As Father Cavanaugh said in the movie Rudy. “Son, in 35 years of religious study, I have only come up with two hard incontrovertible facts: there is a God, and I'm not Him.” It probably took me that long also, but it wasn’t years of religious study. I wish it had been.

But what about…
People, especially Pastors, often quote from James 1:6-8:
But let him ask in faith, nothing wavering. For he that wavereth is like a wave of the sea driven with the wind and tossed. For let not that man think that he shall receive any thing of the Lord. A double minded man is unstable in all his ways.
It seems obvious that I must be a wavering man, tossed and double-minded, since I express the wish for God’s will in my prayers. Pastors and laymen alike toss this one at me (pun intended) whenever I try to explain my prayer life, which isn’t very often. I’ll grant that this verse seems to express the thought that whenever we pray for something we have to BELIEVE and it will HAPPEN. Sound suspiciously like NAME IT AND CLAIM IT to me, something I cannot abide in people’s thoughts and actions.
We must believe, but we must believe rightly. Take a closer look. There was more to the verse BEFORE that quote. Read the entire thing!
James 1:5-8
 “If any of you lack wisdom, let him ask of God, that giveth to all men liberally, and upbraideth not; and it shall be given him. But let him ask in faith, nothing wavering. For he that wavereth is like a wave of the sea driven with the wind and tossed. For let not that man think that he shall receive any thing of the Lord. A double minded man is unstable in all his ways.”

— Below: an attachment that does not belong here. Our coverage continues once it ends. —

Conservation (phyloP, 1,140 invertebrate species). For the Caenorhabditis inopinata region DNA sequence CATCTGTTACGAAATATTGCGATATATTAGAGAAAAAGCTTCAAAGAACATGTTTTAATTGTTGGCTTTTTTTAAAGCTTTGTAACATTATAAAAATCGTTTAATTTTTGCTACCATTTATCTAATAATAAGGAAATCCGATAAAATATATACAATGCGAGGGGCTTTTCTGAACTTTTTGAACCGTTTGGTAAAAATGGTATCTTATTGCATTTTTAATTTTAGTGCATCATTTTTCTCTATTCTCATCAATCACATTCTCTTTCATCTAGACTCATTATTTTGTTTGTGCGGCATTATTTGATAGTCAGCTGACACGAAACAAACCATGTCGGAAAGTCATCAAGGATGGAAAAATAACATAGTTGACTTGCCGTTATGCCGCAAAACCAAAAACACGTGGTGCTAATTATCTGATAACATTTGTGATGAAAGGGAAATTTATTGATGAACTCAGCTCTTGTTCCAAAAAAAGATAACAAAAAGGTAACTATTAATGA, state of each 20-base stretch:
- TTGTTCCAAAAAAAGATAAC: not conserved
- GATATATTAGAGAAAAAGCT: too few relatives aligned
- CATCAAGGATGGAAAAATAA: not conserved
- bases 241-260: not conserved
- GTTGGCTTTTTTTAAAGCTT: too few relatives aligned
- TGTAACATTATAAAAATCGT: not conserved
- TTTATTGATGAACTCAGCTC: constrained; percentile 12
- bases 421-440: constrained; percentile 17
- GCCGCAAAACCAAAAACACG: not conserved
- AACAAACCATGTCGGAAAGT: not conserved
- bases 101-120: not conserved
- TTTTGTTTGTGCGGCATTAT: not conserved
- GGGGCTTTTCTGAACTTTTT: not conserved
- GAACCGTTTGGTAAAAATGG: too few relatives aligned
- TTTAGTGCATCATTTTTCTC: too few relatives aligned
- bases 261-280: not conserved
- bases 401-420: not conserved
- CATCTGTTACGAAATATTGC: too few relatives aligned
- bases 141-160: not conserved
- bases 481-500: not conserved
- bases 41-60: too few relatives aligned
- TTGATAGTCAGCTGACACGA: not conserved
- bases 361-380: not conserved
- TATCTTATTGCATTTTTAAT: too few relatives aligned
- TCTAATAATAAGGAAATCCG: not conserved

James is specifically talking about asking for wisdom! Of course you shouldn't doubt when you ask for wisdom! God’s perfect will for all His children is that we should have wisdom. From God’s perspective, it is even more important that we seek wisdom from Him, not from the world.
The Bible clearly states that wisdom is worth more than anything else you could possess, as evidenced in Proverbs 4:6-7. "Do not forsake wisdom, and she will protect you; love her, and she will watch over you. Wisdom is supreme; therefore get wisdom. Though it cost all you have, get understanding."
The entire second half of Proverbs 1 (20-33) is devoted to wisdom, specifically stating how desirable it is. God honored Solomon's request for wisdom because it pleased Him, because the request for wisdom was entirely in God's will.